June 19, 2018

Inside Public Accounting’s Top 100 Firms List Has Few Surprises

Inside Public Accounting put out their annual ranking of accounting firms this month and like the Accounting Today list, it is based on revenues so it barely causes a stir.

Not that we don’t appreciate the distraction in the middle of August but the list doesn’t have any surprises and is nearly identical to AT’s. Nevertheless, we’ll present the top 25 firms here for your dissecting enjoyment (previous ranking in brackets):

1. Deloitte [1]
2. Ernst & Young [2]
3. PricewaterhouseCoopers [3]
4. KPMG [4]
5. McGladrey [5] (who is still calling this firm “RSM McGladrey” and “McGladrey & Pullen”? They had cake and punch for crissakes.)


6. Grant Thornton [6]
7. Mayer Hoffman & McCann/CBIZ [8]
8. BDO [7]
9. Crowe Horwath [9]
10. BKD [10]
11. Moss Adams [11]
12. Plante & Moran [12]
13. Clifton Gunderson [14]
14. Baker Tilly Virchow Krause [17]
15. Marcum [20]
16. J.H. Cohn [15]
17. UHY Advisors [16]
18. LarsonAllen [19]
19. Reznick Group [13]
20. Dixon Hughes [18]
21. ParenteBeard [35/36]
22. Rothstein Kass [21]
23. Eide Bailly [22]
24. Eisner [23]
25. WeiserMazars [24]

So then. The top 5 is a snoozer, per usual. You can see that the the firms that experienced a merger or acquisition in the past year are the ones that jumped the most (e.g. BTVK, ParenteBeard, Marcum) with the exception of WeiserMazars, a merger that was an international play as opposed to a domestic one. And since rumored mergers don’t count you don’t see the Eisner Amper effect here. Reznick Group experienced the most significant drop which can’t be explained at this point but we’d love to hear theories.

Full Report [PDF]

Inside Public Accounting put out their annual ranking of accounting firms this month and like the Accounting Today list, it is based on revenues so it barely causes a stir.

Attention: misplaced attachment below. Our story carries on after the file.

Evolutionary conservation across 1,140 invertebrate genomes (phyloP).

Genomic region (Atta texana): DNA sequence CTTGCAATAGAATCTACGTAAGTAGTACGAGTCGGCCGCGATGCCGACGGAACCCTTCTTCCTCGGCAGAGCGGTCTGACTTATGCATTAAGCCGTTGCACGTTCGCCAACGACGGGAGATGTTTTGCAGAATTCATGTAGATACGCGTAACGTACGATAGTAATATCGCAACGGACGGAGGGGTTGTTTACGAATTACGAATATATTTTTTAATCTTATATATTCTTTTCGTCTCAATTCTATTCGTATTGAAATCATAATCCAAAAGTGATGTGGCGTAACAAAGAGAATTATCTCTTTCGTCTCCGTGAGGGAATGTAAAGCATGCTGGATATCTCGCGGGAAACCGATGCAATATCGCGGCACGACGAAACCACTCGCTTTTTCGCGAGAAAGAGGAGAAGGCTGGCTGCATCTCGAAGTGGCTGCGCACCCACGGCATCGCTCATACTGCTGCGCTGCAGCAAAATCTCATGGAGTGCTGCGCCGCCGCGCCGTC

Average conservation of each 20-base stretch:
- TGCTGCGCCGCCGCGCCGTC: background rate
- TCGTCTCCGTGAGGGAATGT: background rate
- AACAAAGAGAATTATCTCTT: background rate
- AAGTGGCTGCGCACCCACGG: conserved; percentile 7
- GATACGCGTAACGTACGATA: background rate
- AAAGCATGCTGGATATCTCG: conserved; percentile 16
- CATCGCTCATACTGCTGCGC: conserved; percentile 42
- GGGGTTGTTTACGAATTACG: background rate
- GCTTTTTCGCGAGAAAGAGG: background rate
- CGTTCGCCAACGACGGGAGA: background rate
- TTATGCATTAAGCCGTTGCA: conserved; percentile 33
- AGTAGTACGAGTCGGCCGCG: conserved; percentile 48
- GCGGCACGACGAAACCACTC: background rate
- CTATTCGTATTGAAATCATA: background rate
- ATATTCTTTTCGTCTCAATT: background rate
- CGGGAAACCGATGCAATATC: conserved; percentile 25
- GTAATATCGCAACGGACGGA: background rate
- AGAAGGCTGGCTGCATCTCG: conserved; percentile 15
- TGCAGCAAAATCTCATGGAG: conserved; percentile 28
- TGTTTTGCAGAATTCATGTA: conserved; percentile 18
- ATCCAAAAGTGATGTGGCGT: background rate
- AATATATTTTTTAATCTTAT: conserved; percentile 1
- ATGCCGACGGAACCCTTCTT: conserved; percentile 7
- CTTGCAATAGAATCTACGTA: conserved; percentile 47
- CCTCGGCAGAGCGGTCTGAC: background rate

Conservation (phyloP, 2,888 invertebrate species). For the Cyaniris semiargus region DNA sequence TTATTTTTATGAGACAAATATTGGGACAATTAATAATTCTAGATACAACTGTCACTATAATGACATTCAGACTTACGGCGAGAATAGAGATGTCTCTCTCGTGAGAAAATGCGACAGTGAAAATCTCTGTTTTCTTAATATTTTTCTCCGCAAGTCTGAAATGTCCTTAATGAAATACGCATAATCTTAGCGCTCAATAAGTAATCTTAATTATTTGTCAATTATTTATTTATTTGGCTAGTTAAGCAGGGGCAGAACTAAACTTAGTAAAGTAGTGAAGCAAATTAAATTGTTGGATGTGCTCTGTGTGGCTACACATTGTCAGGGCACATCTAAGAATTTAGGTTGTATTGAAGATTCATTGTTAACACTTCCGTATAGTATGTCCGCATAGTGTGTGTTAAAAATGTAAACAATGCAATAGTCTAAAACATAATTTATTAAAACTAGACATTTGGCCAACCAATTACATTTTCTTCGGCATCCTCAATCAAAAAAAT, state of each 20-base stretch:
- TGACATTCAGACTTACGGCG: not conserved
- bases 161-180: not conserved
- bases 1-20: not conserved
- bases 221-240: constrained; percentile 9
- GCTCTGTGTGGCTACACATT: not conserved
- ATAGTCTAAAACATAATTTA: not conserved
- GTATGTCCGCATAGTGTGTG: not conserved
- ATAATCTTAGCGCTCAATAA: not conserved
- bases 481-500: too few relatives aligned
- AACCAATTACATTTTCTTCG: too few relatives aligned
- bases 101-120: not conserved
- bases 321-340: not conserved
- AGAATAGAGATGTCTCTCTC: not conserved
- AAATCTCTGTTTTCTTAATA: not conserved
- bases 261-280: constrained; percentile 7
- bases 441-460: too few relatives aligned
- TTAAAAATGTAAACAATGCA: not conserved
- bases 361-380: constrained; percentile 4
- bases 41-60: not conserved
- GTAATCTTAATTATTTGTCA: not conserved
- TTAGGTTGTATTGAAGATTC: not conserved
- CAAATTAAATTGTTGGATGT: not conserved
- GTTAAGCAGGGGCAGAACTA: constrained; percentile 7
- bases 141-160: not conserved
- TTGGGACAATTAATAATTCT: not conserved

Not that we don’t appreciate the distraction in the middle of August but the list doesn’t have any surprises and is nearly identical to AT’s. Nevertheless, we’ll present the top 25 firms here for your dissecting enjoyment (previous ranking in brackets):

1. Deloitte [1]
2. Ernst & Young [2]
3. PricewaterhouseCoopers [3]
4. KPMG [4]
5. McGladrey [5] (who is still calling this firm “RSM McGladrey” and “McGladrey & Pullen”? They had cake and punch for crissakes.)


6. Grant Thornton [6]
7. Mayer Hoffman & McCann/CBIZ [8]
8. BDO [7]
9. Crowe Horwath [9]
10. BKD [10]
11. Moss Adams [11]
12. Plante & Moran [12]
13. Clifton Gunderson [14]
14. Baker Tilly Virchow Krause [17]
15. Marcum [20]
16. J.H. Cohn [15]
17. UHY Advisors [16]
18. LarsonAllen [19]
19. Reznick Group [13]
20. Dixon Hughes [18]
21. ParenteBeard [35/36]
22. Rothstein Kass [21]
23. Eide Bailly [22]
24. Eisner [23]
25. WeiserMazars [24]

So then. The top 5 is a snoozer, per usual. You can see that the the firms that experienced a merger or acquisition in the past year are the ones that jumped the most (e.g. BTVK, ParenteBeard, Marcum) with the exception of WeiserMazars, a merger that was an international play as opposed to a domestic one. And since rumored mergers don’t count you don’t see the Eisner Amper effect here. Reznick Group experienced the most significant drop which can’t be explained at this point but we’d love to hear theories.

Full Report [PDF]

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Accounting Program Rankings: Open Thread